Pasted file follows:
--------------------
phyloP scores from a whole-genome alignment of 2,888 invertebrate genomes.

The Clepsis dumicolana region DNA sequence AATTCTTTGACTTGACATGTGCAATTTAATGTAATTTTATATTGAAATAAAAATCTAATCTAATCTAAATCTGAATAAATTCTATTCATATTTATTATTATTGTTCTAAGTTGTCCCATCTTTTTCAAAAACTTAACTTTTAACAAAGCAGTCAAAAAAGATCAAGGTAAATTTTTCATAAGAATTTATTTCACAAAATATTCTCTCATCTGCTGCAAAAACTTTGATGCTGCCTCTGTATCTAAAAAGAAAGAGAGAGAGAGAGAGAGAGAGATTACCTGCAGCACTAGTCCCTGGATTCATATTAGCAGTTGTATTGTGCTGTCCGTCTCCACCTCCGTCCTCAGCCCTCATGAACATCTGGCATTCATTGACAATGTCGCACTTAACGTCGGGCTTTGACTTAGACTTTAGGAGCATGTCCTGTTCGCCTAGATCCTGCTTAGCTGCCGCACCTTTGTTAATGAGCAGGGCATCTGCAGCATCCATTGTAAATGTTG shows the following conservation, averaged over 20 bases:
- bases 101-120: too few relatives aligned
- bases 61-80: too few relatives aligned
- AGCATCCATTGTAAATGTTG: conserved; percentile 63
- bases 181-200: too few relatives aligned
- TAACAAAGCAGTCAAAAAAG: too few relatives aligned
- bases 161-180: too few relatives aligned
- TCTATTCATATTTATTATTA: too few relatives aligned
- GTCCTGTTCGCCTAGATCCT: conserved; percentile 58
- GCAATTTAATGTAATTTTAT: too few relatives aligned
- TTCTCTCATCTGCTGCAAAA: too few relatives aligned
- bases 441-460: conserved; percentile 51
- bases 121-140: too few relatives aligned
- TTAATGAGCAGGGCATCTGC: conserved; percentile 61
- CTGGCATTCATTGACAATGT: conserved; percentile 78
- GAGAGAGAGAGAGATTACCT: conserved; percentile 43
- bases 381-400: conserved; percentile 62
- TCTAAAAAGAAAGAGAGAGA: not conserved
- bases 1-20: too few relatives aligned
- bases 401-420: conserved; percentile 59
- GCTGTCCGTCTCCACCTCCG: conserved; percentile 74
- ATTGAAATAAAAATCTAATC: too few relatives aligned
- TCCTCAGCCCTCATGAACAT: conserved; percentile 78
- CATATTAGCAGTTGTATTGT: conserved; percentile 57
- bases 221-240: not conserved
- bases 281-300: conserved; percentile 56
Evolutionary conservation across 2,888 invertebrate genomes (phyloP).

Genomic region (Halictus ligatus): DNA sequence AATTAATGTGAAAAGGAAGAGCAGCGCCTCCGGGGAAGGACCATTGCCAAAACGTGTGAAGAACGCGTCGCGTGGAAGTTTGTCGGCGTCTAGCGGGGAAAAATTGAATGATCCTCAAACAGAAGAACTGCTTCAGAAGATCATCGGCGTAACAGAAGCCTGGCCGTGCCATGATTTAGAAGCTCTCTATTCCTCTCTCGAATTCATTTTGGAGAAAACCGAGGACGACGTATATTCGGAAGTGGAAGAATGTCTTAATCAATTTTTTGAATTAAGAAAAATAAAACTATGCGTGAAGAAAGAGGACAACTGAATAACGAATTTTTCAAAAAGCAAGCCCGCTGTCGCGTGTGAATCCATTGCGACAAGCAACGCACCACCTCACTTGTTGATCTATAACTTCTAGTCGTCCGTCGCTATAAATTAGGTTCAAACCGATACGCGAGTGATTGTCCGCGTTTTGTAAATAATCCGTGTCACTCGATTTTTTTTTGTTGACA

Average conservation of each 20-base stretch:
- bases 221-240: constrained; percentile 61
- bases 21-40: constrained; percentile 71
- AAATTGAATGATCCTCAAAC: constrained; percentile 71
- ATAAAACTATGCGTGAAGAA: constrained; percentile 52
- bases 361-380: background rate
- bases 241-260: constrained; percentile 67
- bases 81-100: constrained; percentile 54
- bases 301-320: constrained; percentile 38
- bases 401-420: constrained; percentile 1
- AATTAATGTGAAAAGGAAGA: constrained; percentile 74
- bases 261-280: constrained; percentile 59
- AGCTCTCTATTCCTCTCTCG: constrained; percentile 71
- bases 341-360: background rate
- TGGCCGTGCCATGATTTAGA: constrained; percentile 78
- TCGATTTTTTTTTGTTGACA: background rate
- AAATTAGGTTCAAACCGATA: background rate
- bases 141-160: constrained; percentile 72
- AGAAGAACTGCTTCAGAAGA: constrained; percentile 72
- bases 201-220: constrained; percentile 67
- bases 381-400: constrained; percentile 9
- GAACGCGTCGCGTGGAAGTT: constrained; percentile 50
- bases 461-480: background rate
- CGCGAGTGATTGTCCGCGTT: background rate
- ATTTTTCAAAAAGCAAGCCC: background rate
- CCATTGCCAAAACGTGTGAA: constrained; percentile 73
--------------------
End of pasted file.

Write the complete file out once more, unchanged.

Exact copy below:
phyloP scores from a whole-genome alignment of 2,888 invertebrate genomes.

The Clepsis dumicolana region DNA sequence AATTCTTTGACTTGACATGTGCAATTTAATGTAATTTTATATTGAAATAAAAATCTAATCTAATCTAAATCTGAATAAATTCTATTCATATTTATTATTATTGTTCTAAGTTGTCCCATCTTTTTCAAAAACTTAACTTTTAACAAAGCAGTCAAAAAAGATCAAGGTAAATTTTTCATAAGAATTTATTTCACAAAATATTCTCTCATCTGCTGCAAAAACTTTGATGCTGCCTCTGTATCTAAAAAGAAAGAGAGAGAGAGAGAGAGAGAGATTACCTGCAGCACTAGTCCCTGGATTCATATTAGCAGTTGTATTGTGCTGTCCGTCTCCACCTCCGTCCTCAGCCCTCATGAACATCTGGCATTCATTGACAATGTCGCACTTAACGTCGGGCTTTGACTTAGACTTTAGGAGCATGTCCTGTTCGCCTAGATCCTGCTTAGCTGCCGCACCTTTGTTAATGAGCAGGGCATCTGCAGCATCCATTGTAAATGTTG shows the following conservation, averaged over 20 bases:
- bases 101-120: too few relatives aligned
- bases 61-80: too few relatives aligned
- AGCATCCATTGTAAATGTTG: conserved; percentile 63
- bases 181-200: too few relatives aligned
- TAACAAAGCAGTCAAAAAAG: too few relatives aligned
- bases 161-180: too few relatives aligned
- TCTATTCATATTTATTATTA: too few relatives aligned
- GTCCTGTTCGCCTAGATCCT: conserved; percentile 58
- GCAATTTAATGTAATTTTAT: too few relatives aligned
- TTCTCTCATCTGCTGCAAAA: too few relatives aligned
- bases 441-460: conserved; percentile 51
- bases 121-140: too few relatives aligned
- TTAATGAGCAGGGCATCTGC: conserved; percentile 61
- CTGGCATTCATTGACAATGT: conserved; percentile 78
- GAGAGAGAGAGAGATTACCT: conserved; percentile 43
- bases 381-400: conserved; percentile 62
- TCTAAAAAGAAAGAGAGAGA: not conserved
- bases 1-20: too few relatives aligned
- bases 401-420: conserved; percentile 59
- GCTGTCCGTCTCCACCTCCG: conserved; percentile 74
- ATTGAAATAAAAATCTAATC: too few relatives aligned
- TCCTCAGCCCTCATGAACAT: conserved; percentile 78
- CATATTAGCAGTTGTATTGT: conserved; percentile 57
- bases 221-240: not conserved
- bases 281-300: conserved; percentile 56
Evolutionary conservation across 2,888 invertebrate genomes (phyloP).

Genomic region (Halictus ligatus): DNA sequence AATTAATGTGAAAAGGAAGAGCAGCGCCTCCGGGGAAGGACCATTGCCAAAACGTGTGAAGAACGCGTCGCGTGGAAGTTTGTCGGCGTCTAGCGGGGAAAAATTGAATGATCCTCAAACAGAAGAACTGCTTCAGAAGATCATCGGCGTAACAGAAGCCTGGCCGTGCCATGATTTAGAAGCTCTCTATTCCTCTCTCGAATTCATTTTGGAGAAAACCGAGGACGACGTATATTCGGAAGTGGAAGAATGTCTTAATCAATTTTTTGAATTAAGAAAAATAAAACTATGCGTGAAGAAAGAGGACAACTGAATAACGAATTTTTCAAAAAGCAAGCCCGCTGTCGCGTGTGAATCCATTGCGACAAGCAACGCACCACCTCACTTGTTGATCTATAACTTCTAGTCGTCCGTCGCTATAAATTAGGTTCAAACCGATACGCGAGTGATTGTCCGCGTTTTGTAAATAATCCGTGTCACTCGATTTTTTTTTGTTGACA

Average conservation of each 20-base stretch:
- bases 221-240: constrained; percentile 61
- bases 21-40: constrained; percentile 71
- AAATTGAATGATCCTCAAAC: constrained; percentile 71
- ATAAAACTATGCGTGAAGAA: constrained; percentile 52
- bases 361-380: background rate
- bases 241-260: constrained; percentile 67
- bases 81-100: constrained; percentile 54
- bases 301-320: constrained; percentile 38
- bases 401-420: constrained; percentile 1
- AATTAATGTGAAAAGGAAGA: constrained; percentile 74
- bases 261-280: constrained; percentile 59
- AGCTCTCTATTCCTCTCTCG: constrained; percentile 71
- bases 341-360: background rate
- TGGCCGTGCCATGATTTAGA: constrained; percentile 78
- TCGATTTTTTTTTGTTGACA: background rate
- AAATTAGGTTCAAACCGATA: background rate
- bases 141-160: constrained; percentile 72
- AGAAGAACTGCTTCAGAAGA: constrained; percentile 72
- bases 201-220: constrained; percentile 67
- bases 381-400: constrained; percentile 9
- GAACGCGTCGCGTGGAAGTT: constrained; percentile 50
- bases 461-480: background rate
- CGCGAGTGATTGTCCGCGTT: background rate
- ATTTTTCAAAAAGCAAGCCC: background rate
- CCATTGCCAAAACGTGTGAA: constrained; percentile 73